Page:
Raley, John Wesley Raley, et. al. (1935). Why Christian Education? So far ahead of his time, Dr. Raley had this book compiled by the faculty of OBU on the occasion of the University's 25th anniversary. It has an introduction by the great George Truett--his address on the 25th convocation. The book explores the distinctives of a Christian approach to higher education that is still timely and a must read for current educators, parents, and students. I am working on getting this republished and exploring the possibility of having a new edition written by current faculty.
Reichs, Kathy (2007). Bones to Ashes. Reichs continues her Temperance Brennan series with a story of a skeleton discovered in Acadia, Canada. She becomes dedicated to solving the crime as she discovers connections with the mysterious disappearance of a childhood friend. If you like the TV series "Bones" you will enjoy Reichs' books.
Ritenour, Shawn, Foundations of Economics: A Christian View. This book by a close friend of mine is very readable even for the non-economist. Dr. Ritenour is a brilliant scholar of the Austrian school of economic thought, and presents economics from a biblical worldview.
Stover, Emma (2009), Sirloin Stockade Slaughter: Murder on the Run. A very brief tale taken largely from newspaper accounts, this 87 page read recounts the terrible tale of Roger Dale Stafford who took the life of a couple traveling near my hometown of Wayne and then committed the horrific mass murder at Oklahoma City's Sirloin Stockade. During the murder trial for the Wayne area murders I would sneak out of school and attend the trial in Purcell and so I was particularly interested in reading the book.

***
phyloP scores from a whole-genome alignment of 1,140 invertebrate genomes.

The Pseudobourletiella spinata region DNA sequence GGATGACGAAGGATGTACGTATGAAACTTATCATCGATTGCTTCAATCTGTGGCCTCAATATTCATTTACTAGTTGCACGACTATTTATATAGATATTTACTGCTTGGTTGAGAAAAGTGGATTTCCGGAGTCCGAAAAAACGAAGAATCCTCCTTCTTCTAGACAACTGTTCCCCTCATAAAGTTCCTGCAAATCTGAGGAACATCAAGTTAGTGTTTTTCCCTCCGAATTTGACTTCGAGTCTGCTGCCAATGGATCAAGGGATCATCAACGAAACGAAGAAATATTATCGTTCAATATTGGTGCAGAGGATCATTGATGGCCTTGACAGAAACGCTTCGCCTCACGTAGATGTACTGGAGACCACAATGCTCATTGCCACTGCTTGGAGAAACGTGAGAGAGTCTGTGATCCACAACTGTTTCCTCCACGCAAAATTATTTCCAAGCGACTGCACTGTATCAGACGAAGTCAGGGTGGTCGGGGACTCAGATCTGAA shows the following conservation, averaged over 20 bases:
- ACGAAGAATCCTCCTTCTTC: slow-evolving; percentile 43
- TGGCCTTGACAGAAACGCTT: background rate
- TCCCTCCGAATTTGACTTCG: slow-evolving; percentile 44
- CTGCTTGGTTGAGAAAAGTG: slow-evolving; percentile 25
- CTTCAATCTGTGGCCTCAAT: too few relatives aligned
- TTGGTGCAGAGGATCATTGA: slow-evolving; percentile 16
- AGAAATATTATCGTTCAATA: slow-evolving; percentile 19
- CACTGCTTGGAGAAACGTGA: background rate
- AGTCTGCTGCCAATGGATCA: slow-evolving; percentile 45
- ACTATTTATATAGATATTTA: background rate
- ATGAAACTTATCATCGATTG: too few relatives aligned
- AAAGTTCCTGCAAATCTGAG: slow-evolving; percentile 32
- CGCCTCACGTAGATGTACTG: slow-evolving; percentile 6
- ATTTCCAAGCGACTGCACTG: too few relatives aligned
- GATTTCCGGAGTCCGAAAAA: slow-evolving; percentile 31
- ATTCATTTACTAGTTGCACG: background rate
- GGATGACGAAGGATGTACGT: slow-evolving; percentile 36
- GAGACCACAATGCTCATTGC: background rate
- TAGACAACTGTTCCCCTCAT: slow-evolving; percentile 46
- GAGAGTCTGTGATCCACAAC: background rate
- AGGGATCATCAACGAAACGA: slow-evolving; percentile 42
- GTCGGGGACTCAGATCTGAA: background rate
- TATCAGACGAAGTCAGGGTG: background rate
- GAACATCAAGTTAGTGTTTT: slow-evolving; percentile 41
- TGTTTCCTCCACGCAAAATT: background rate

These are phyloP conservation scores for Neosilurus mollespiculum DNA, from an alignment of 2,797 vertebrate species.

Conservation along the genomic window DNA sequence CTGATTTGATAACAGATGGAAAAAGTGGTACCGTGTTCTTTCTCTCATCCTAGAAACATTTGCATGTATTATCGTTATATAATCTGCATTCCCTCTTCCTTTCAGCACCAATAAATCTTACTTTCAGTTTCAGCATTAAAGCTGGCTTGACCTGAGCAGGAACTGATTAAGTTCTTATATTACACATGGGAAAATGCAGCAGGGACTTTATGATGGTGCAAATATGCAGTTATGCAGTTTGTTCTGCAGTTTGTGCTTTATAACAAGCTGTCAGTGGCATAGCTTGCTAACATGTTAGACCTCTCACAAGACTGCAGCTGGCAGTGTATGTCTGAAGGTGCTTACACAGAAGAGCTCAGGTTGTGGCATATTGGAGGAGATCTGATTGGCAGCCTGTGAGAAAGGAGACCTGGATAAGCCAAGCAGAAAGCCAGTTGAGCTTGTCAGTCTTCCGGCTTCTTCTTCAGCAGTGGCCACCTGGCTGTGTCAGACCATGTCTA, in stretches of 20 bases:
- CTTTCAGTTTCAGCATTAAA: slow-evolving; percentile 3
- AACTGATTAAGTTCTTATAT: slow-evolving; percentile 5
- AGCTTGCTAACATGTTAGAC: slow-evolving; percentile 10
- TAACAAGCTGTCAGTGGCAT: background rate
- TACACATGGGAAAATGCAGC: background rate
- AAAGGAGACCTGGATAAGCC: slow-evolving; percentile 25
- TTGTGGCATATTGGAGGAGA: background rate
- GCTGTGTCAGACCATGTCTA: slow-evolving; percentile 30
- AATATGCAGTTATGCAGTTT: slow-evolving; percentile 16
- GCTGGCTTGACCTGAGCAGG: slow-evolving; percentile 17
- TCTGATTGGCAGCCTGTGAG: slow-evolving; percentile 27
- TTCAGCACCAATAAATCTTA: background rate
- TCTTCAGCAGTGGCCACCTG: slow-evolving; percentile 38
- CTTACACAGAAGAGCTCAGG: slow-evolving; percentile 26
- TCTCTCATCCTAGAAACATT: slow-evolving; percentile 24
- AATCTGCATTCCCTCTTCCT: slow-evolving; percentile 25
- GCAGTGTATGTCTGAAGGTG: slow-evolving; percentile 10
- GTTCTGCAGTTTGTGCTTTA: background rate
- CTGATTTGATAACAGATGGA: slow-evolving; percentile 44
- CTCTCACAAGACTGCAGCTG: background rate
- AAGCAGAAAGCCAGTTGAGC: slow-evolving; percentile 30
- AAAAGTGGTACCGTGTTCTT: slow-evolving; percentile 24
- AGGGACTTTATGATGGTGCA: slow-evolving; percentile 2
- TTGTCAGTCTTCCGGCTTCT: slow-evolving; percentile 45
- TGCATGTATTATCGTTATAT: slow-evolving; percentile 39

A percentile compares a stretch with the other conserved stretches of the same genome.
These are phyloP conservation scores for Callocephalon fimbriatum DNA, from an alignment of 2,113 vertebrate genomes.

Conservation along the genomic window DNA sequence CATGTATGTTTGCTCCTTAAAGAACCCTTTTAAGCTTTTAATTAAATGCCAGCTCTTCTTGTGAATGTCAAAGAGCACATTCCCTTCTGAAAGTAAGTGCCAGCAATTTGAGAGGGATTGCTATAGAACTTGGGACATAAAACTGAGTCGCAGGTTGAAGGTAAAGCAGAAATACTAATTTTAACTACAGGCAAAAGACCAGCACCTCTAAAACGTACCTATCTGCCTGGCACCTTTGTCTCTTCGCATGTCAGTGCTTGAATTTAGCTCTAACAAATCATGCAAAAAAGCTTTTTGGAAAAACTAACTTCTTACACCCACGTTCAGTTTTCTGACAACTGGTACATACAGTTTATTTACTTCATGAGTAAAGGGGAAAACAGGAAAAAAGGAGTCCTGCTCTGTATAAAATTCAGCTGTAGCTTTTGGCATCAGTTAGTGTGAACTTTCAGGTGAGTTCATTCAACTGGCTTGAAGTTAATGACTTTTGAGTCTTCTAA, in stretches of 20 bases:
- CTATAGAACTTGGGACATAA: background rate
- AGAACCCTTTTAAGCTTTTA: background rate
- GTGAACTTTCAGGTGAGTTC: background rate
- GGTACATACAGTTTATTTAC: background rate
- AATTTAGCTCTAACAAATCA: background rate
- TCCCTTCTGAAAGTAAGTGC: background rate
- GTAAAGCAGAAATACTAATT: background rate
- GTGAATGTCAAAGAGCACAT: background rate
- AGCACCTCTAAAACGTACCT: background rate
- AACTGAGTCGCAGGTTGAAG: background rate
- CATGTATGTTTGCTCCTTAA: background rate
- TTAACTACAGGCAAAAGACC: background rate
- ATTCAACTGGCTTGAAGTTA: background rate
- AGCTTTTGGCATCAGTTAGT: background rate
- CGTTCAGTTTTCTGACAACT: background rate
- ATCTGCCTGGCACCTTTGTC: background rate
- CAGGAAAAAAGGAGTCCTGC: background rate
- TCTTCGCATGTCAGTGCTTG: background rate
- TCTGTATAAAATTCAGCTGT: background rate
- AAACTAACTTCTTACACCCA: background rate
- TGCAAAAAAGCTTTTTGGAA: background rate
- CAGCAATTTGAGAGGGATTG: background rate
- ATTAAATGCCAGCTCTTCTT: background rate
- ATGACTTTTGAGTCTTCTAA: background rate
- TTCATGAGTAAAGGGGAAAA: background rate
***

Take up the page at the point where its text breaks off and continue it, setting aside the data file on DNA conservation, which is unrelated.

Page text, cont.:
Stott, John, Your Mind Matters. Embracing the life of the mind and the virtue of intellectual pursuit among evangelicals, this brief work by Stott is excellent. This should be on the shelf of all students and faculty engaged in distinctively Christian higher education.
Stokes, David (2010). Apparent Danger: The Pastor of America's First Megachurch and the Texas Murder Trial of the Decade in the 1920s. In this true story of J. Frank Norris and the killing of an unarmed man that took place in in the pastor's office at First Baptist, Fort Worth, the author covers the crime, trial, and consequences. Norris claimed self defense, however, all witnesses agreed along with Norris that the man was unarmed.
Wester, Ruth Lance, and June Proctor (2007). Ropin' the Dream: The Story of the Ken Lance Sports Arena 1964-1994. Told by his former wife and her sister, this story is a memoir of the lifework of Ken and Ruth Lance who built a famous rodeo arena and helped launch the careers of some of the most notable country singers in the world. A virtual who's who of country music is but one of the story lines in this candid look at a bit of cowboy and western history. Ruth's maiden name is Whitlock and we became friends during my nineteen years of living in Durant, Oklahoma.
Willis, Avery, and Henry Blackaby (2002). On Mission With God: Living God's Purpose for His Glory. At the funeral of Dr. Willis, his friend Henry Blackaby spoke and the family gave copies of this book to all present. For those who were changed by reading "Experiencing God," this book is the most appropriate follow-up work to read. The book is challenging and life changing.
Willis, Avery and Matt Willis (2009), Learning to Soar: How to Grow Through Transitions and Trials. My copy was given to me by Dr. Willis and is a most treasured volume. In the book, Willis and his grandson provide insight into facing transitional challenges. Using the imagery of the eagle as presented in Scripture, Avery provides wisdom backed up by decades of experience, while Matt writes with the zeal and perspective of a young man at the beginning of a lifelong journey of service. You'll find this book helpful no matter your phase of life.
Winchester, Simon, The Professor and the Madman: A Tale of Murder, Insanity, and the Making of the Oxford English Dictionary. The Oxford English Dictionary is one of the most significant accomplishments undertaken in the English-speaking world. Who knew that one of the major contributors was discovered to be an inmate in an insane asylum, convicted of murder?